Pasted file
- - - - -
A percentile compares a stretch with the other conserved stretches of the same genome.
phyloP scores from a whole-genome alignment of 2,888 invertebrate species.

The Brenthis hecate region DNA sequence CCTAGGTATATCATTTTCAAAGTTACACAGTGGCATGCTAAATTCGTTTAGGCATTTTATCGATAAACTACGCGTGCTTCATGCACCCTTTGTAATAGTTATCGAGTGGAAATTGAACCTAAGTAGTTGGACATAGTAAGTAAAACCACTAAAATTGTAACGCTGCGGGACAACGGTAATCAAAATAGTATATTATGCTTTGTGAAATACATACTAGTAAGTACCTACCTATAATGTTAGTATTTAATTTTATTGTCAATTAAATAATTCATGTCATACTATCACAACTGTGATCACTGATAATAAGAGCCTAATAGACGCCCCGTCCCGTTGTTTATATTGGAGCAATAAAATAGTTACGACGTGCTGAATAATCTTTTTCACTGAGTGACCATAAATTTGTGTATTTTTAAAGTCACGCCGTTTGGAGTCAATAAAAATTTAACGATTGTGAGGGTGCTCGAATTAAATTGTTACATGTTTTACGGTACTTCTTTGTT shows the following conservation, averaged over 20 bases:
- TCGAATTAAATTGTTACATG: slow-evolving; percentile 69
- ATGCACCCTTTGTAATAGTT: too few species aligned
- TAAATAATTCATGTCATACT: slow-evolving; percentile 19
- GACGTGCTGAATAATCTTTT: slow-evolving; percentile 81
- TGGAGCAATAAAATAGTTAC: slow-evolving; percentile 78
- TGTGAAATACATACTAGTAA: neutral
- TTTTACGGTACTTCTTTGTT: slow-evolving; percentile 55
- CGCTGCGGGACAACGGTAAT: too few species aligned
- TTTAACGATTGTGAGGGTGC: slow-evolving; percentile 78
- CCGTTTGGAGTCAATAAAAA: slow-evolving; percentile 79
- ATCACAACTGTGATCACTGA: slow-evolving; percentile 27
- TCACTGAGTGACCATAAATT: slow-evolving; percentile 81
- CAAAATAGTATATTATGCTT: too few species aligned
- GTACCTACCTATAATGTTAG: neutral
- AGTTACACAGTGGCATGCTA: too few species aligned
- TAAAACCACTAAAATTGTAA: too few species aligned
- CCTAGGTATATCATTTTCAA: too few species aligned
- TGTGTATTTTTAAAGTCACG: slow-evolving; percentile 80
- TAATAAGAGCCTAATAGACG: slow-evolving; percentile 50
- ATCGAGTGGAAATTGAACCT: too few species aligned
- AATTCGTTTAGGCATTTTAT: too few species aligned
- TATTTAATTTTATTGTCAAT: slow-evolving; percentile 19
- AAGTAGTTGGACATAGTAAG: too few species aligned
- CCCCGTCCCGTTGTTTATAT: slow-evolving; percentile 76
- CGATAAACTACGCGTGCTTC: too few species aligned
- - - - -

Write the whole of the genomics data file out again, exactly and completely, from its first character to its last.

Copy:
A percentile compares a stretch with the other conserved stretches of the same genome.
phyloP scores from a whole-genome alignment of 2,888 invertebrate species.

The Brenthis hecate region DNA sequence CCTAGGTATATCATTTTCAAAGTTACACAGTGGCATGCTAAATTCGTTTAGGCATTTTATCGATAAACTACGCGTGCTTCATGCACCCTTTGTAATAGTTATCGAGTGGAAATTGAACCTAAGTAGTTGGACATAGTAAGTAAAACCACTAAAATTGTAACGCTGCGGGACAACGGTAATCAAAATAGTATATTATGCTTTGTGAAATACATACTAGTAAGTACCTACCTATAATGTTAGTATTTAATTTTATTGTCAATTAAATAATTCATGTCATACTATCACAACTGTGATCACTGATAATAAGAGCCTAATAGACGCCCCGTCCCGTTGTTTATATTGGAGCAATAAAATAGTTACGACGTGCTGAATAATCTTTTTCACTGAGTGACCATAAATTTGTGTATTTTTAAAGTCACGCCGTTTGGAGTCAATAAAAATTTAACGATTGTGAGGGTGCTCGAATTAAATTGTTACATGTTTTACGGTACTTCTTTGTT shows the following conservation, averaged over 20 bases:
- TCGAATTAAATTGTTACATG: slow-evolving; percentile 69
- ATGCACCCTTTGTAATAGTT: too few species aligned
- TAAATAATTCATGTCATACT: slow-evolving; percentile 19
- GACGTGCTGAATAATCTTTT: slow-evolving; percentile 81
- TGGAGCAATAAAATAGTTAC: slow-evolving; percentile 78
- TGTGAAATACATACTAGTAA: neutral
- TTTTACGGTACTTCTTTGTT: slow-evolving; percentile 55
- CGCTGCGGGACAACGGTAAT: too few species aligned
- TTTAACGATTGTGAGGGTGC: slow-evolving; percentile 78
- CCGTTTGGAGTCAATAAAAA: slow-evolving; percentile 79
- ATCACAACTGTGATCACTGA: slow-evolving; percentile 27
- TCACTGAGTGACCATAAATT: slow-evolving; percentile 81
- CAAAATAGTATATTATGCTT: too few species aligned
- GTACCTACCTATAATGTTAG: neutral
- AGTTACACAGTGGCATGCTA: too few species aligned
- TAAAACCACTAAAATTGTAA: too few species aligned
- CCTAGGTATATCATTTTCAA: too few species aligned
- TGTGTATTTTTAAAGTCACG: slow-evolving; percentile 80
- TAATAAGAGCCTAATAGACG: slow-evolving; percentile 50
- ATCGAGTGGAAATTGAACCT: too few species aligned
- AATTCGTTTAGGCATTTTAT: too few species aligned
- TATTTAATTTTATTGTCAAT: slow-evolving; percentile 19
- AAGTAGTTGGACATAGTAAG: too few species aligned
- CCCCGTCCCGTTGTTTATAT: slow-evolving; percentile 76
- CGATAAACTACGCGTGCTTC: too few species aligned